Filed under: Bureaucracy, Capitalism, Domestic Policy, Education, History, Intelligence, Islam, Israel, Law, Middle East, National Security, Regulation, Syria, Terrorism, The United States | Tags: State Dept Press Briefings, Talking Past Each Other, We Speak Different Languages
Early today I watched a video of the first press briefing for the State Department under new Secretary of State Rex Tillerson, for the Trump administration. It was over an hour long, conducted by Mark Toner who has been in the job for a number of years, is very competent, and knows most of the journalists present. I’ve seen excerpts of these things before, but this was the first time I have watched the whole thing.
I found it somewhat astonishing, for the liberal journalists trouble in grasping the distinctions among immigrants, illegal immigrants, refugees and the countries involved. They were really having a hard time understanding why some refugees should be turned away at the border, for example—why would we not allow refugees from Iran who didn’t like the government there. Certainly not all Iranians liked the government, why wouldn’t we accept those people? They clearly just didn’t grasp that we cannot tell or vet those who come from a nation that wants to destroy us, nor can we tell who is a jihadi and who is not.
I’ve been mulling over these language distinctions for some time. for it seems that Journalists just don’t grasp that when the Ayatollah Khomeini leads his people in chants of “Death to America” and “Death to Israel”— that is exactly what he really means, and what his government is working for. That there isn’t really any way to tell the good people from the jihadis, and the next terrorist attack may hit their D.C. neighborhood. They are involved with the news, but they don’t grasp the nature of the world.
Rex Tillerson has said that we have been paying the UN for years to monitor and control North Korea’s experimentation with nuclear weapons and it has not worked at all, so perhaps it is time to try something different. I would add that when Supreme Leader Kim Jong Un had his older step-brother executed in another country, and just recently executed five of his supporters who offended him with anti-aircraft cannons, that something different is probably what is needed. I just don’t get the feeling that these journalists get it, and they are still out wandering around in issues of diversity and social justice. But perhaps I am unjust.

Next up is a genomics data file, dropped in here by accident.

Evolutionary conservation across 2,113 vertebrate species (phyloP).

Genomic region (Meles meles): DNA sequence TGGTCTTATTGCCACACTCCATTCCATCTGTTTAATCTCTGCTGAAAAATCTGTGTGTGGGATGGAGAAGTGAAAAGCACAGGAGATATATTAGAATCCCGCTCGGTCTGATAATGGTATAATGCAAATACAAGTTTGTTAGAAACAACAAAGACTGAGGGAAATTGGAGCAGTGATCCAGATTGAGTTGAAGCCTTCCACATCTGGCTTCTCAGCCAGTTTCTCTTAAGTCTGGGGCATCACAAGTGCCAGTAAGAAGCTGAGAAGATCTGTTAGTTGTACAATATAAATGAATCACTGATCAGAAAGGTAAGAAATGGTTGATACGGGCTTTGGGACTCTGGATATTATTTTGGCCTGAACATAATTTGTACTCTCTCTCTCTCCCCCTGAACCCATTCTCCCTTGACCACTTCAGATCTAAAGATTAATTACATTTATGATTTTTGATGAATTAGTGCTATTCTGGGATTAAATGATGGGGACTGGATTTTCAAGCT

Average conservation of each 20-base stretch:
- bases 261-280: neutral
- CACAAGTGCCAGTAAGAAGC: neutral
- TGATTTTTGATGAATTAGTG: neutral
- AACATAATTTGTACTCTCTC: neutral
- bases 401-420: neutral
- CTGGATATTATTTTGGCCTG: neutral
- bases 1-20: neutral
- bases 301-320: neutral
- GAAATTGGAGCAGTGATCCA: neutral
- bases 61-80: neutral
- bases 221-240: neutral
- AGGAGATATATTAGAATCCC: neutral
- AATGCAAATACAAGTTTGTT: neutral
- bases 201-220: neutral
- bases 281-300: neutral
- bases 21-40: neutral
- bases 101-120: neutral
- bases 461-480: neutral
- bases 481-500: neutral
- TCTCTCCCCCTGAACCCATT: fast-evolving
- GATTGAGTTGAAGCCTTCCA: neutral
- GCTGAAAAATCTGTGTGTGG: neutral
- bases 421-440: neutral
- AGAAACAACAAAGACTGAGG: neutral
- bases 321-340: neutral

A very large issue is the one of religion. Two federal District Judges, one from Seattle and one from Hawaii, have issued stays on President Trump’s Executive Orders, which issued a 90 day ban on immigration from seven countries selected by the Obama administration because immigrants or refugees from those countries cannot be vetted adequately. Why would we have any special concern for Christian refugees?
The First Amendment to the Constitution says Congress shall make no law respecting an establishment of religion, or prohibiting the free exercise thereof… That seem so straightforward and clear. Congress cannot make any laws that establish a state religion. ( No Church of England here) Yet that First Amendment has caused an amazing amount of trouble as people try to overthink and over dissect the words. If a Christian cross is displayed on federal land is that “establishing a religion?” Do the Little Sisters of the Poor have to support abortion for their workers in spite of the fact that their religion prohibits abortion?
So the question becomes—what happens if the religion in question wants to destroy the United States of America because our existence conflicts with their religion. Do al-Qaeda and ISIS represent the Islamic religion, or are they something separate? Do they get to try to destroy us because they don’t believe in our Constitution or religions, and we have to refrain from fighting them because of freedom of religion? When you spell out the questions that arise, it clarifies things, but a full discussion becomes ever more necessary. And the questions that arise are litigated and re-litigated.
The Federal District Judge in Seattle and the Federal District Judge in Hawaii are dragging in casual remarks from the difficult election campaign as if that had anything to do with the President’s Executive Order. They can’t do that. The only thing they have to consider are the exact words of the Executive Order. They cannot drag in extraneous things. Federal Judges get a lifetime appointment and cannot be removed by Congress, though they can be impeached for “high crimes and misdemeanors.” So this will all have to go to the Supreme Court.
Our Founders were a lot closer to the European Wars of Religion 1524-1646, following the Protestant Reformation. That ended with the Peace of Westphalia, which recognized three separate Christian traditions in the Holy Roman empire: Roman Catholicism, Lutheranism and Calvinism.That was followed by the British Civil Wars or The Wars of the Three Kingdoms: England, Scotland and Ireland. The Reformation of the Church of England, begot Presbyterianism, Congregationalism, and the breakdown of state-controlled religious conformity bred an explosion of radical denominations: Ranters, Baptists, Diggers, Levelers and Quakers. The New England colonies were settled by Puritans, Pennsylvania by Quakers, the Carolinas by Presbyterians, and Virginia by the Church of England, and they changed as they were established in America. All fascinating, but necessary to understand at least a little, when we get into simple questions about freedom of religion.